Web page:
Using a predefined container configuration

Predefined container definitions include a common configuration for a particular project type, and can help you quickly get started with a configuration that already has the appropriate container options, Visual Studio Code settings, and Visual Studio Code extensions that should be installed.

Using a predefined configuration is a great idea if you need some additional extensibility. You can also start with a predefined configuration and amend it as needed for your project's setup.

  1. To access the command palette, in the upper-left corner, select the Application Menu and click Command Palette… from the View menu, then start typing "Codespaces: Add Development Container Configuration Files...". Click Codespaces: Add Development Container Configuration Files... "Codespaces: Add Development Container Configuration Files..." in the command palette
  2. Click the definition you want to use. List of predefined container definitions
  3. Follow the prompts to customize your definition.
  4. Click OK. OK button
  5. To apply the changes, in the bottom right corner of the screen, click Rebuild now. For more information about rebuilding your container, see "Applying changes to your configuration." "Codespaces: Rebuild Container" in the command palette

Creating a custom codespace configuration

If none of the predefined configurations meet your needs, you can create a custom configuration by adding a devcontainer.json file. This file can be located in the root of the repository or in a folder called .devcontainer. If the file is located in the root of the repository, the filename must begin with a period: .devcontainer.json.

In the file, you can use supported configuration keys to specify aspects of the codespace's environment, like which Visual Studio Code extensions will be installed.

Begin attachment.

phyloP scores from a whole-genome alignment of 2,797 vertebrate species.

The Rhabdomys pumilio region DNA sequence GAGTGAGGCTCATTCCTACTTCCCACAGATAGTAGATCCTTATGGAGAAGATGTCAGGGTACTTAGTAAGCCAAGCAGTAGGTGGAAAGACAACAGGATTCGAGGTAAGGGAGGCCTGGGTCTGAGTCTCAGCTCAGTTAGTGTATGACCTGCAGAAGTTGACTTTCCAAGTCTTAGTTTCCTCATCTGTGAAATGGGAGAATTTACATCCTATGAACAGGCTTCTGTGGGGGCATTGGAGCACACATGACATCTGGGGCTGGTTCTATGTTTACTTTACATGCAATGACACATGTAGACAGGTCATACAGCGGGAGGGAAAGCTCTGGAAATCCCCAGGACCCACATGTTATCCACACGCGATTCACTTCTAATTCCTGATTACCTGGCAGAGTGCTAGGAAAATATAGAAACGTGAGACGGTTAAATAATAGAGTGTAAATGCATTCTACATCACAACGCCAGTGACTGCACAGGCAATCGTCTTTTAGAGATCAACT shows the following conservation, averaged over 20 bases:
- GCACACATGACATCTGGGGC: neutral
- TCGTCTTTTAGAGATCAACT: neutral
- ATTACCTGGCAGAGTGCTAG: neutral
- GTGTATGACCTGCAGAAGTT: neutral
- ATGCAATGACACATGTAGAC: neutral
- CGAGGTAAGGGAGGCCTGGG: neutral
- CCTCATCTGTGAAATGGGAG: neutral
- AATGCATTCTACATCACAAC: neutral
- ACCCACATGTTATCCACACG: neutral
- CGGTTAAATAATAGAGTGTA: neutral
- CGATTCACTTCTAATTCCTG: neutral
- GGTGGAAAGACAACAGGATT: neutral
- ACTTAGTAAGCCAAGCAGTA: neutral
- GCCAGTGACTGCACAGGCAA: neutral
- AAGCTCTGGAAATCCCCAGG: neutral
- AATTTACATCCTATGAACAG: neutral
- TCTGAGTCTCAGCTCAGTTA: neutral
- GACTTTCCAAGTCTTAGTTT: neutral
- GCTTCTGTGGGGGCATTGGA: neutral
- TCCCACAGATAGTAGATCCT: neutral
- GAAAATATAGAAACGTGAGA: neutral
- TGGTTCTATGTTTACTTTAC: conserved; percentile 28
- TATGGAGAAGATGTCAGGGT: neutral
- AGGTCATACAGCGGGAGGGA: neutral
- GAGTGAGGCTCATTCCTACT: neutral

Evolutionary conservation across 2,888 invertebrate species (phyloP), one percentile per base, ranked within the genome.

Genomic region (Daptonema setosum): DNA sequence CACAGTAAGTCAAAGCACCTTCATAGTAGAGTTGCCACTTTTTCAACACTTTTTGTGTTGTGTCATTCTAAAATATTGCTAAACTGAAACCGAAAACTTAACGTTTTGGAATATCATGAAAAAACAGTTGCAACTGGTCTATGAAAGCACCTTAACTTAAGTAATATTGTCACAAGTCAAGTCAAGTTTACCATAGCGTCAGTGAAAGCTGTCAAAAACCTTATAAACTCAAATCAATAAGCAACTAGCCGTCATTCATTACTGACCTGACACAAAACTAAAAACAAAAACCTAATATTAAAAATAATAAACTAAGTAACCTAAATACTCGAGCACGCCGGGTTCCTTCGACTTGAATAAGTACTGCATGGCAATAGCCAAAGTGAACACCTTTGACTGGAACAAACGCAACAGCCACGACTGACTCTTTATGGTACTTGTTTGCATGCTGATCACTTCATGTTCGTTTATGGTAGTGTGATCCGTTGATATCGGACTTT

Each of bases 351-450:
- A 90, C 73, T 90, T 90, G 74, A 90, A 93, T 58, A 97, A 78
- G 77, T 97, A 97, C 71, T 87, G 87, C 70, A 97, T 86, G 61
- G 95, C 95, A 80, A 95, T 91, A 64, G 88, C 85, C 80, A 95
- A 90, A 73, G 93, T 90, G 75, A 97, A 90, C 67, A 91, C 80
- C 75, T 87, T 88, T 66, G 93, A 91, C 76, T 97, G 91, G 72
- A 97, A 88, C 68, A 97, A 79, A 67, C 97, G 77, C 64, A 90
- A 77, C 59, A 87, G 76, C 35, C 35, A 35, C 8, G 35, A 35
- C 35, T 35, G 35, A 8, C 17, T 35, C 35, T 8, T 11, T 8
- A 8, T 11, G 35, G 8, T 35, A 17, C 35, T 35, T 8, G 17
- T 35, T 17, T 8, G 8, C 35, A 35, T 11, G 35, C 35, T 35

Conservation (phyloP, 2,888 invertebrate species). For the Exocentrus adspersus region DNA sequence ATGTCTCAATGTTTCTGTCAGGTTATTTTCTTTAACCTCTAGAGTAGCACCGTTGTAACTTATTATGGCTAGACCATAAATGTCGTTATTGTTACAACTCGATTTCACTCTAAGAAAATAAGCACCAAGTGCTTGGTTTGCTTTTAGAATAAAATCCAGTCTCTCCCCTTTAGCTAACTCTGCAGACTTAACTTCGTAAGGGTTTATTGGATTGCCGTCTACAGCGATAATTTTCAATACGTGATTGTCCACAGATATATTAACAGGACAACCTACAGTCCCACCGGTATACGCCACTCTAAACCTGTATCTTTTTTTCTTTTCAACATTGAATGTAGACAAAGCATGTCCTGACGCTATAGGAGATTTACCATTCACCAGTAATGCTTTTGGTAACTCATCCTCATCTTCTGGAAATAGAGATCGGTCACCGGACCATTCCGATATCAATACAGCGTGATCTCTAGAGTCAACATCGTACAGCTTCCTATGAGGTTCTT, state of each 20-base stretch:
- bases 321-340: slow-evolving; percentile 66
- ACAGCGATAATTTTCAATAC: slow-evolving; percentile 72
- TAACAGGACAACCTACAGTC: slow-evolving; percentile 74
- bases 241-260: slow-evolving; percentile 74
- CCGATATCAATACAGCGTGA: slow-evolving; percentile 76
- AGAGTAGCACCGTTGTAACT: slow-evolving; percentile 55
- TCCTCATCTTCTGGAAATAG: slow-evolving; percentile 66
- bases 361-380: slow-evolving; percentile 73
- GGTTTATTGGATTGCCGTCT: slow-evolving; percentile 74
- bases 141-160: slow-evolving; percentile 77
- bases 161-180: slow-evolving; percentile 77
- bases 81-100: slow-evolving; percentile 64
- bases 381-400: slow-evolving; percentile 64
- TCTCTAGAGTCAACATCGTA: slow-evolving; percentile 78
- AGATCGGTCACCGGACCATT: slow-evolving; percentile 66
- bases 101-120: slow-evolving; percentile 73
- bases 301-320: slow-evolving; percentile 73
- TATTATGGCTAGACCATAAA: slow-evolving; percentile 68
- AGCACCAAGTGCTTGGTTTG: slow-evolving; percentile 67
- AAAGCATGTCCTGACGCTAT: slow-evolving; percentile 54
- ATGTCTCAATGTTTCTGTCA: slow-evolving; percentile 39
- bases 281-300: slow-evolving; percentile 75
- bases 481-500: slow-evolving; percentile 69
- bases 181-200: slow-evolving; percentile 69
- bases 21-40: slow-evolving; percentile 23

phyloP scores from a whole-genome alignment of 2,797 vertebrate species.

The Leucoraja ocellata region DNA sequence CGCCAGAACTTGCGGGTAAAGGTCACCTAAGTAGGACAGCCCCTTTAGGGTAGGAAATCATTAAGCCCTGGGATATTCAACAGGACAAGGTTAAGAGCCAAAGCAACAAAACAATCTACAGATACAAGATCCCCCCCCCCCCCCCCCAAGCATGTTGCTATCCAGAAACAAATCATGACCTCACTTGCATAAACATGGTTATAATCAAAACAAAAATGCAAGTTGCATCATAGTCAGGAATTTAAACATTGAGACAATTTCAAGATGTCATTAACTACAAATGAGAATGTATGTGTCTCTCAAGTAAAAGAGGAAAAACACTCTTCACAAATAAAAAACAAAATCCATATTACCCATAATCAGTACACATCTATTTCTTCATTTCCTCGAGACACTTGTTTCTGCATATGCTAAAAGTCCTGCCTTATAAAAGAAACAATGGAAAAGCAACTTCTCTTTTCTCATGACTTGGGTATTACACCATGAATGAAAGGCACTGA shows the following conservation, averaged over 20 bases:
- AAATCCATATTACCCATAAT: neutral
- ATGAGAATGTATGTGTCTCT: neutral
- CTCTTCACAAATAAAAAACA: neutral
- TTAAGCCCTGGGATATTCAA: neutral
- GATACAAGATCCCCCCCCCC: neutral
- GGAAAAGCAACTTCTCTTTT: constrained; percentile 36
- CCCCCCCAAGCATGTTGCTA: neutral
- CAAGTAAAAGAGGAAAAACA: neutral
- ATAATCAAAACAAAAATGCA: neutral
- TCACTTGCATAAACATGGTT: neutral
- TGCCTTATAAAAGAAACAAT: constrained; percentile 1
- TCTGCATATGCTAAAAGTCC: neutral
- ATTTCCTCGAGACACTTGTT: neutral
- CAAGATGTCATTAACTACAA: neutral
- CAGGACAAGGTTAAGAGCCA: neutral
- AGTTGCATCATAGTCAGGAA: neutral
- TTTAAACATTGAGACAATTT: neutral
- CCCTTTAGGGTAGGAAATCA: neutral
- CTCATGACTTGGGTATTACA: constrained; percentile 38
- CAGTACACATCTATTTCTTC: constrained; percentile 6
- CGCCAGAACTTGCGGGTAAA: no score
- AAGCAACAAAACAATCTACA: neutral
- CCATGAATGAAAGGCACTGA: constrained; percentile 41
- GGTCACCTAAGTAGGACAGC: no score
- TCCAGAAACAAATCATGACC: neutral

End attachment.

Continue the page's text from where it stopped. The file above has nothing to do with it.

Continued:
When you configure editor settings for Visual Studio Code, there are three scopes available: Workspace, Remote [Codespaces], and User. If a setting is defined in multiple scopes, Workspace settings take priority, then Remote [Codespaces], then User.

You can define default editor settings for Visual Studio Code in two places.

  • Editor settings defined in .vscode/settings.json are applied as Workspace-scoped settings in the codespace.
  • Editor settings defined in the settings key in devcontainer.json are applied as Remote [Codespaces]-scoped settings in the codespace.

After updating the devcontainer.json file, you can rebuild the container for your codespace to apply the changes. For more information, see "Applying changes to your configuration."

Applying changes to your configuration

After the Codespaces configuration for a repository changes, you can apply the changes to an existing codespace by rebuilding the container for the codespace.

  1. Access the command palette (shift command P / shift control P), then start typing "Codespaces: Rebuild Container". Click Codespaces: Rebuild Container. "Codespaces: Rebuild Container" in the command palette
  2. If changes to your codespace's configuration cause a container error, your codespace will run in recovery mode, and you will see an error message. Fix the errors in the configuration. Error message about recovery mode
    • To diagnose the error by reviewing the creation logs, click View creation log.
    • To fix the errors identified in the logs, update your devcontainer.json file.
    • To apply the changes, rebuild your container. Access the command palette (shift command P / shift control P), then start typing "Codespaces: Rebuild Container". Click Codespaces: Rebuild Container.